SCOTT HORTON: And that’s a real problem if the government denies there’s such a thing as a whistleblower and that anybody tells the truth about anything that’s not a leak directly, you know, by them to David Sanger, is somehow – or maybe even a leak by themselves to (laughs) David Sanger, I guess, is handing information now over to Zawahiri.

MORRIS DAVIS: Yeah, I mean, if you look at the extraordinary steps that our government has taken in the Snowden case, you know, where we get our, you know, our lapdog allies in Europe to force a head of state to land his airplane, when they made Evo Morales land because they thought Snowden was on the plane, or if you look at what England did over the weekend where they detained Glenn Greenwald’s partner for nine hours at the auspices of their terrorism statute, or making The Guardian destroy the hard drives of their computers, so, you know, we talk about the war on terrorism, and it seems more like a war on information, that this fear of the public being informed and knowing what their government is doing seems to be a bigger fear for the government than terrorism itself.

SCOTT HORTON: Mmmhmm. Okay, and now one last question here real quick, I meant to ask you before but I spaced out. What is this about military law where the judge can help the prosecutors rewrite the charges at the end of their case so that they’ll fit?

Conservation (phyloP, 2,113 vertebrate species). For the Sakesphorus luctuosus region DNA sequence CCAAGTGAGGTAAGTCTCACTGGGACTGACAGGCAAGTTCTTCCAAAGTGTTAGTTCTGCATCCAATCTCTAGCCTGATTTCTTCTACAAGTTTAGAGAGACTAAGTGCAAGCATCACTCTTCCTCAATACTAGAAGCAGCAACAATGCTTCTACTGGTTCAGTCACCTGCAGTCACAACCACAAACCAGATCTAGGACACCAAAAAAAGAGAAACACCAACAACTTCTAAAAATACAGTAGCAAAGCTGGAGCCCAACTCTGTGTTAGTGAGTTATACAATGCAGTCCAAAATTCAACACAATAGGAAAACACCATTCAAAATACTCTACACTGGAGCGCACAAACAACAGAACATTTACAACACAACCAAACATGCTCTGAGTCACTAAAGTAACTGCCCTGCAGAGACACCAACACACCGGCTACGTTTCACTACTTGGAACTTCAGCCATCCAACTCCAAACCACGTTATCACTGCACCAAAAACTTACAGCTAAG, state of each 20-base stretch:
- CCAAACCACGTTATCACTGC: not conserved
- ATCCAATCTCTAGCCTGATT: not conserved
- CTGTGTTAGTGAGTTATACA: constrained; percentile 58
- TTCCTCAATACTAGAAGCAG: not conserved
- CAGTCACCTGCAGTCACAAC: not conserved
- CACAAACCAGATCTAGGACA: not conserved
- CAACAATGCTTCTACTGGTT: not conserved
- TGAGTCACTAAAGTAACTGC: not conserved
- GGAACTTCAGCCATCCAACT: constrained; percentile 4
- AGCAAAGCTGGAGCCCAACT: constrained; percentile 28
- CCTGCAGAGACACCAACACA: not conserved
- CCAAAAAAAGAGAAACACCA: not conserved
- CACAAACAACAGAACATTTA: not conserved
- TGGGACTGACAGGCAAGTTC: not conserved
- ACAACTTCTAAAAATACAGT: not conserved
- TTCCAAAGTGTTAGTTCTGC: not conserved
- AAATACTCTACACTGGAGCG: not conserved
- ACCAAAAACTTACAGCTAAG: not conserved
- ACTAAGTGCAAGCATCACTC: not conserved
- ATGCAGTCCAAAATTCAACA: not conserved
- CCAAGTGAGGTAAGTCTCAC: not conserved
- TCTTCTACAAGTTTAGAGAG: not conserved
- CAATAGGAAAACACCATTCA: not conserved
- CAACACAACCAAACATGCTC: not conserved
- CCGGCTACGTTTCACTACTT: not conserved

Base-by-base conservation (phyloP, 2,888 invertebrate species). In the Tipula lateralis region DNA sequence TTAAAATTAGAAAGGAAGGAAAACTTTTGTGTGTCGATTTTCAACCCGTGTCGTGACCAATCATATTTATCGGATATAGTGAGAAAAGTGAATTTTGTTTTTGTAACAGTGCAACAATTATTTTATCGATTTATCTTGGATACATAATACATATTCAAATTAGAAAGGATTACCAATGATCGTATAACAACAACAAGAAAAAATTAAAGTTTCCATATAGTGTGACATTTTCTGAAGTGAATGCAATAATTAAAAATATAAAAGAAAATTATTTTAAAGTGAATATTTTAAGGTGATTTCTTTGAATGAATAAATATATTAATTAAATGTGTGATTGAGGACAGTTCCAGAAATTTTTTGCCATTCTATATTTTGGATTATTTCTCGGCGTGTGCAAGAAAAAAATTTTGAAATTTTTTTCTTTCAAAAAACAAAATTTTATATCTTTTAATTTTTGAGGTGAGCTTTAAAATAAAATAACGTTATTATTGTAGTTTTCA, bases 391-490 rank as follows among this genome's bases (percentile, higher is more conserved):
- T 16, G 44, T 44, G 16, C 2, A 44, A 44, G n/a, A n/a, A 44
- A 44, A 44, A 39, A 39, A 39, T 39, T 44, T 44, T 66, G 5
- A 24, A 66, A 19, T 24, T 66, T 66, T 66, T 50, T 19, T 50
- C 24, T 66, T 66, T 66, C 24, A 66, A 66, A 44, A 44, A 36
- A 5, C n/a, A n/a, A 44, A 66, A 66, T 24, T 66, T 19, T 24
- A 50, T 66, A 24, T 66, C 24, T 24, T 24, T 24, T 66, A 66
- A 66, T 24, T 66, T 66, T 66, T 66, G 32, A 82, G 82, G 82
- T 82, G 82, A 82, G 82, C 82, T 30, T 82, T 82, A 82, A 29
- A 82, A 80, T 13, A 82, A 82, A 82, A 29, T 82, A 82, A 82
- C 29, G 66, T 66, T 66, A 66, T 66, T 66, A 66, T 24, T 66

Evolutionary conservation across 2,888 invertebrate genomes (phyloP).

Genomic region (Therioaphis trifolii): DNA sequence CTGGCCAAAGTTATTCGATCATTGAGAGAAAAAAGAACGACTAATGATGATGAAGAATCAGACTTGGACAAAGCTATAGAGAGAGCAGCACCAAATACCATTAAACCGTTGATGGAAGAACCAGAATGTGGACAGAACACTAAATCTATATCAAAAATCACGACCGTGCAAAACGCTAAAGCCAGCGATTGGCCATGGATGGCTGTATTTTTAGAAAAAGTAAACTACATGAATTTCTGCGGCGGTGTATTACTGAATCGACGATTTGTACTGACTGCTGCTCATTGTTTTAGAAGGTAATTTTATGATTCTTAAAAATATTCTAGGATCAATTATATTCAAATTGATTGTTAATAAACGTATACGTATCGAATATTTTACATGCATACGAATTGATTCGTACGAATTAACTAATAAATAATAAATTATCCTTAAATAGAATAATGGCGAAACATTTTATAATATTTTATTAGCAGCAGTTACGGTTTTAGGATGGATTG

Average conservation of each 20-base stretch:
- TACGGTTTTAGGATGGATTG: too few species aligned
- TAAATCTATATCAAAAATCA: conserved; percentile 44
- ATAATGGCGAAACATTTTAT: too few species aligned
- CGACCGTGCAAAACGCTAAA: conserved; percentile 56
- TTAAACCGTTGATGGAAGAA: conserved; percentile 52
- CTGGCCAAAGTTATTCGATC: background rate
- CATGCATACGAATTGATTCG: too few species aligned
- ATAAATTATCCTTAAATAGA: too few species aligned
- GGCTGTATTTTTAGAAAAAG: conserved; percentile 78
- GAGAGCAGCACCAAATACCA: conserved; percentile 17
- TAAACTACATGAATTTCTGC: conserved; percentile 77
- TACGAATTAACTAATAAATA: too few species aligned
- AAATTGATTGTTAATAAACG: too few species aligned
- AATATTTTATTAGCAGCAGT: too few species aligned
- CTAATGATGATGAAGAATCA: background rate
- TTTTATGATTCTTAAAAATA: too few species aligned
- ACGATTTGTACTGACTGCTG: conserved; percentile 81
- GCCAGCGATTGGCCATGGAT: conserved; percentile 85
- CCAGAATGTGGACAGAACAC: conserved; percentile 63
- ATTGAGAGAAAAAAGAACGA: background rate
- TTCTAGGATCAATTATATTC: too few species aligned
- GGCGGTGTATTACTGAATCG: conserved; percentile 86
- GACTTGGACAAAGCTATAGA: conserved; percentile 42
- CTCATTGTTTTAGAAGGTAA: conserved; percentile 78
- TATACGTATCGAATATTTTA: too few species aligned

MORRIS DAVIS: Yeah. And it’s not – I mean, military law is its own unique creature, but there is, you know – I can’t say it’s common, it doesn’t happen in every case, but it’s not uncommon for a judge to – it’s findings by exceptions and substitution, which is basically rewriting the charge to conform to the evidence. I mean I know it looks odd, but, you know, I can tell you in my 25 years of experience, it’s not, you know, uncommon for that to happen.

SCOTT HORTON: Well, that’s just mean!

MORRIS DAVIS: (laughs)

SCOTT HORTON: I would think that that’s excluded! You couldn’t do that in a regular court, or maybe you could nowadays, but –


SCOTT HORTON: – that sounds like the kind of thing that would be banned by Article I, Section 9.

MORRIS DAVIS: No. Under military law, it’s permissible to have findings by exceptions and substitution. I mean, it can’t be like a totally separate – it’s got to be part of the same charge, but –

SCOTT HORTON: Kind of a refinement.

MORRIS DAVIS: Yeah, but you can conform the charge to the evidence to make it, you know, if it’s necessary, which happened here. So I know it looks odd, but it’s not uncommon.

SCOTT HORTON: Amazing. Well, listen, thank you very much for your time today, Colonel. I appreciate it.

MORRIS DAVIS: Yeah, happy to do it. Take care.

SCOTT HORTON: All right, everybody. That’s Col. Morris Davis. You can follow him on Twitter @ColMorrisDavis. We’ll be right back after this.